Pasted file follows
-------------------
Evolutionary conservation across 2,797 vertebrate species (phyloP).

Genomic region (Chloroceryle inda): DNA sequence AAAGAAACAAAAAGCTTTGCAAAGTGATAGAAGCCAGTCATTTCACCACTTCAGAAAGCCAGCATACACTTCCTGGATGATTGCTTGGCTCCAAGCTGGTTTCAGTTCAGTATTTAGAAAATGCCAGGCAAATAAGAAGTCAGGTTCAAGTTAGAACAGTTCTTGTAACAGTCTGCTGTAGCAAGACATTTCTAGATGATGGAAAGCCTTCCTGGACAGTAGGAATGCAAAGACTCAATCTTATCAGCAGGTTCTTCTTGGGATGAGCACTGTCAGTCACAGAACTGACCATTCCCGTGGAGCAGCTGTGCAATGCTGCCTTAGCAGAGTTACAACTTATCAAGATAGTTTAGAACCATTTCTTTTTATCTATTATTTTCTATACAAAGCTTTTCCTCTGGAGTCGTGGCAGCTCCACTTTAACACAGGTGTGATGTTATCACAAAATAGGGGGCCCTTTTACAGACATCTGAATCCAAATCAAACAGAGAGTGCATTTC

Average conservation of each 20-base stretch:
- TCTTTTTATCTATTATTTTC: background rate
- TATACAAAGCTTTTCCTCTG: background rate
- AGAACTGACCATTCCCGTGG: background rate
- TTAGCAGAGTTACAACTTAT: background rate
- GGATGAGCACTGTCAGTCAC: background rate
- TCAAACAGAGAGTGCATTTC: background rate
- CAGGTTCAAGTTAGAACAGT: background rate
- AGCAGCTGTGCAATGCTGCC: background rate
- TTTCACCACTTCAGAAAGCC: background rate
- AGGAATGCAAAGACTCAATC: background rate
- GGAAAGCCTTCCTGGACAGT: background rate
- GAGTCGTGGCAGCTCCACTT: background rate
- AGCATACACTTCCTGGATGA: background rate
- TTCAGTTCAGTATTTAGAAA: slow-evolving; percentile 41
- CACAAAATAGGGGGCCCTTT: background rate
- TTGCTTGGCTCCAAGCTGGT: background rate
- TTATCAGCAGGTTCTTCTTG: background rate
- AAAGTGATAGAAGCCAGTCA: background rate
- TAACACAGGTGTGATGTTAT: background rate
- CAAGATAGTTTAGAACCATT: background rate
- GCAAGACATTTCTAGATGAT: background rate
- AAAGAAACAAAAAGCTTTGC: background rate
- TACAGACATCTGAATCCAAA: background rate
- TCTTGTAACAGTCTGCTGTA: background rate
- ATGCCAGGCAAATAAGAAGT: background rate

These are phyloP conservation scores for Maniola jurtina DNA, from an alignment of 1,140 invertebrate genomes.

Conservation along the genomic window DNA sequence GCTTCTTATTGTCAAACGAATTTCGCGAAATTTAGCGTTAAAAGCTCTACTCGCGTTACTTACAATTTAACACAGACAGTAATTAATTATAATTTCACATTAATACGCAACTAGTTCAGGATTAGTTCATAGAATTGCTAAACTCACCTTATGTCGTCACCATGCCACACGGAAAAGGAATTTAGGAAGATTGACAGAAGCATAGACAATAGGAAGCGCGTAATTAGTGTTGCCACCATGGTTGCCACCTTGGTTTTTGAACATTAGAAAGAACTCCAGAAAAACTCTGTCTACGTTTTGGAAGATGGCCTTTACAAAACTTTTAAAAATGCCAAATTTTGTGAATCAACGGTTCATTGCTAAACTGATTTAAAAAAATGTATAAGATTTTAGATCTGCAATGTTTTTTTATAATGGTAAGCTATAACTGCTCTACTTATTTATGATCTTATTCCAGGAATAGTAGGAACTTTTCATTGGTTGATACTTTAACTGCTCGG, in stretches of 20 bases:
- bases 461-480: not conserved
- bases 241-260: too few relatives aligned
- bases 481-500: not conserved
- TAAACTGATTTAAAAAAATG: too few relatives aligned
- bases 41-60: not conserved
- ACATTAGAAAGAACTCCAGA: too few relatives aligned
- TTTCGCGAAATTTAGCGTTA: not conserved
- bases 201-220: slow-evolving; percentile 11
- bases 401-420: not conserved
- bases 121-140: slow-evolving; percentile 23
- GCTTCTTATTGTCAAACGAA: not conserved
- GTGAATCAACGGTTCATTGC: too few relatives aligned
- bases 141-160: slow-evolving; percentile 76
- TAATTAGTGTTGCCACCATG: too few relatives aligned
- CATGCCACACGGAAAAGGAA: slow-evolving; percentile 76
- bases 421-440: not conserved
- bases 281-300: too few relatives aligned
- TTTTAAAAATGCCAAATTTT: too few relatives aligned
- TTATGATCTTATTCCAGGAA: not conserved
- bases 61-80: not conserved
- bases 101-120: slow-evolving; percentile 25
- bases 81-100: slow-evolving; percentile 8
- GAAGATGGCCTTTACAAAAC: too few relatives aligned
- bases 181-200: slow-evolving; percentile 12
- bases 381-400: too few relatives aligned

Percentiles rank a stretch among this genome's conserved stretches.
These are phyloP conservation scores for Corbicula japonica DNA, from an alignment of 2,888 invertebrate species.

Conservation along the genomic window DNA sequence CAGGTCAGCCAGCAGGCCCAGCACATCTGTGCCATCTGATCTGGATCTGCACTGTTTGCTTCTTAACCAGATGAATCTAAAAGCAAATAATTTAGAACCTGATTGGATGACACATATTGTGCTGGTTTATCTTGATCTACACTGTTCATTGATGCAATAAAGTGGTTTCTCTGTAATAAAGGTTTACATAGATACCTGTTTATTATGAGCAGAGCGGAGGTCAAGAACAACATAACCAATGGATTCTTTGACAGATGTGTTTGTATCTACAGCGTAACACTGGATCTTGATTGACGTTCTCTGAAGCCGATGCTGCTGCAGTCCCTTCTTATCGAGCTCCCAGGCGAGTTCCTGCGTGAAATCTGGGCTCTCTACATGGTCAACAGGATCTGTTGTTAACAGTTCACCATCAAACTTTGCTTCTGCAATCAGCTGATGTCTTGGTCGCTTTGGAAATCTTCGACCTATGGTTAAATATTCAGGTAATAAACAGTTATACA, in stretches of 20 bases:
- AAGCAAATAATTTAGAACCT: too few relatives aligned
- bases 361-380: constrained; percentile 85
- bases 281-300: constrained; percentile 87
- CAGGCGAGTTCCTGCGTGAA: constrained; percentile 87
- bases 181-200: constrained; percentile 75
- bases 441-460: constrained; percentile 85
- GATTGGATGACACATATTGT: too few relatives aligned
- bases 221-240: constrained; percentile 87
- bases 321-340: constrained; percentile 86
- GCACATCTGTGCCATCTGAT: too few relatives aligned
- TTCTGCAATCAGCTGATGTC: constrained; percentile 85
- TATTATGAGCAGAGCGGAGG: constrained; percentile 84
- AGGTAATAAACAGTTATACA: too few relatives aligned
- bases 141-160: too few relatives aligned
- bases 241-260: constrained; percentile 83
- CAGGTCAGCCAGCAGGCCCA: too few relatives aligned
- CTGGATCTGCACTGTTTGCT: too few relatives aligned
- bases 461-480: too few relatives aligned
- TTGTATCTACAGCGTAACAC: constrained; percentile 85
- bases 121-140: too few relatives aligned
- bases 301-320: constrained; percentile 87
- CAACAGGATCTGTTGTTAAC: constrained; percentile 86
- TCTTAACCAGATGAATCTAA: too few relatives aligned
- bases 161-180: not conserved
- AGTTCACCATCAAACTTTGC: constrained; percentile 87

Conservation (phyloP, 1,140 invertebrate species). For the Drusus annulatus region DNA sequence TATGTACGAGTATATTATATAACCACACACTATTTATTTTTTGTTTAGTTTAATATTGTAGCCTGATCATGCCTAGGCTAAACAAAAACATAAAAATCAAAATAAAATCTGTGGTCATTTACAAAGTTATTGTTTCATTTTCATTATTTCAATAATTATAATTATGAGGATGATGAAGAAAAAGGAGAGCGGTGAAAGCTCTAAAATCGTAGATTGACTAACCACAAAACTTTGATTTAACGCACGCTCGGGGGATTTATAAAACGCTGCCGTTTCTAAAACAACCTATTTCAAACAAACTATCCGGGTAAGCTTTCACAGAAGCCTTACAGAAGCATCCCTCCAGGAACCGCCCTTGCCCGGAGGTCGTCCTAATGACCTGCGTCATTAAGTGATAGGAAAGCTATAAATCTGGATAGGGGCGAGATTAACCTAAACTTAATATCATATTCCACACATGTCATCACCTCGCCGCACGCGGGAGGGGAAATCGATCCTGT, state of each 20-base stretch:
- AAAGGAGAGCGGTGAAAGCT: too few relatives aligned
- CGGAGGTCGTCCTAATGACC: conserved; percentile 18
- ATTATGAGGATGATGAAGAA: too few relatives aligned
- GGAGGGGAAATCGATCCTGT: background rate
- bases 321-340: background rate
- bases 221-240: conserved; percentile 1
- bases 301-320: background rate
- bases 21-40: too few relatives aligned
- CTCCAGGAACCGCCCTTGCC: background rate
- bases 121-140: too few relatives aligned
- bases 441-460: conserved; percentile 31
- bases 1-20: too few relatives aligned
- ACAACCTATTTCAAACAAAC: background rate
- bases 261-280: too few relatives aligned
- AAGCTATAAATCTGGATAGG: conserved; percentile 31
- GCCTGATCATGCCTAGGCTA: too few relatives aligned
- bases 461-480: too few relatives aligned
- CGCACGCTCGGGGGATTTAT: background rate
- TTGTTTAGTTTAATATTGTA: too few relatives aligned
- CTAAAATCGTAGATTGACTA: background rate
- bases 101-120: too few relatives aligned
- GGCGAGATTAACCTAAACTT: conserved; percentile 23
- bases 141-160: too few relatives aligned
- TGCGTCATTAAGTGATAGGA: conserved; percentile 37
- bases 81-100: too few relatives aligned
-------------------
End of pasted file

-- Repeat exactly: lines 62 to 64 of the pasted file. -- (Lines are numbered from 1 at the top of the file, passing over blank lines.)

- CAGGCGAGTTCCTGCGTGAA: constrained; percentile 87
- bases 181-200: constrained; percentile 75
- bases 441-460: constrained; percentile 85